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Does Fast Charging Actually Ruin Your Battery?

Fast charging is the future…

Almost all of the most recent flagship smartphones today offer some kind of rapid battery charging.

In the process of marketing their newest products, manufacturers frequently make use of phrases and statistics such as “80% in 30 minutes” or alternatively “100% in just an hour.”

The rapid adoption of fast charging technology is the result of the increasing use of smartphones, with many people needing to recharge their phones twice per day.

We all know that the size of smartphone screens continues to increase year after year, and their batteries must also increase in size in order to meet the increased demand for power.

It’s because fast charging can provide more power in a shorter amount of time. If we didn’t have fast charging, we’d have to wait hours for our phones to reach total capacity.

At its most fundamental, fast charging is nothing more than an increase in the total number of watts (W) that are supplied to the battery of a mobile device.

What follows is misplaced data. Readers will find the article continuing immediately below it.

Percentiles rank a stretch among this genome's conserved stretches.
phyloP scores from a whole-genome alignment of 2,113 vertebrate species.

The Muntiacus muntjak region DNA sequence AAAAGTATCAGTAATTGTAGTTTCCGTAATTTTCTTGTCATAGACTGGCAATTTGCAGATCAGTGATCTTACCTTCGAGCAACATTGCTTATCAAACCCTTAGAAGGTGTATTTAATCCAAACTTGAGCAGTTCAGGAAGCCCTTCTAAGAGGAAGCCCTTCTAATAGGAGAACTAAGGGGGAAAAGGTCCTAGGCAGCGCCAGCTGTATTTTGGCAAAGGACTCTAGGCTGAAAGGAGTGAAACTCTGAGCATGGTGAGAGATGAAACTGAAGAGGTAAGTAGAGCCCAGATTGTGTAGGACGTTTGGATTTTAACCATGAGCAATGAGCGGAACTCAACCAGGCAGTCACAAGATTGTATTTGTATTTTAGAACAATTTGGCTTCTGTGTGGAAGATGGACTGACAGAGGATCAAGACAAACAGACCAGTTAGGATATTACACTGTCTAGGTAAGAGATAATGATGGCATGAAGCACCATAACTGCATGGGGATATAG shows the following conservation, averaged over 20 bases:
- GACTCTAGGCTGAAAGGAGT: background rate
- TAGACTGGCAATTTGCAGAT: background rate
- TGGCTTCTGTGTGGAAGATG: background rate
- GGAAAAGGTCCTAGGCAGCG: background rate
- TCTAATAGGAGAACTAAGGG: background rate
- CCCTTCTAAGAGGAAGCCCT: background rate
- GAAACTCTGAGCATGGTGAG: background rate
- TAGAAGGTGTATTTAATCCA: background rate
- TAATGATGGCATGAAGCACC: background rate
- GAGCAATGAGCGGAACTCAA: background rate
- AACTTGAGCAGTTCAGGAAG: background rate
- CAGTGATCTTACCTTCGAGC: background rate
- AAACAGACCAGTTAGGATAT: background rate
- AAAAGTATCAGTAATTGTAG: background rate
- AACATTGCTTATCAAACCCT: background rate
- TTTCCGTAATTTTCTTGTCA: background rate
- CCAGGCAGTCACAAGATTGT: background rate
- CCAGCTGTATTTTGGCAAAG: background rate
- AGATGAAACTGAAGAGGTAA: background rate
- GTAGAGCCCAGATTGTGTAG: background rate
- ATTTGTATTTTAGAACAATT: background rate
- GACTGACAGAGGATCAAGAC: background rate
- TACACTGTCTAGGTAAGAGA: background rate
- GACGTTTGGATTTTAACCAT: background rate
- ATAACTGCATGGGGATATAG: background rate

Standard USB ports deliver 2.5 watts to the device that is connected to them, but faster chargers can increase this amount.

Devices of the current generation typically come equipped with power bricks rated at 15W right out of the box. Some manufacturers make chargers with 50W, 80W, and 100W outputs available.

It is as easy as the end-user plugging their phone into a fast charger compatible with their device. On the other hand, for manufacturers, the solution is not as simple as employing a power brick with a higher wattage.

Short answer: No

Now that fast charging is available for smartphones on such a large scale; we have a few questions:

Is it possible that using a charger with a high capacity could reduce the amount of time the battery in your phone lasts?

Is it possible that using it for an extended period of time will reduce the amount of power your phone can store?

Add a comment

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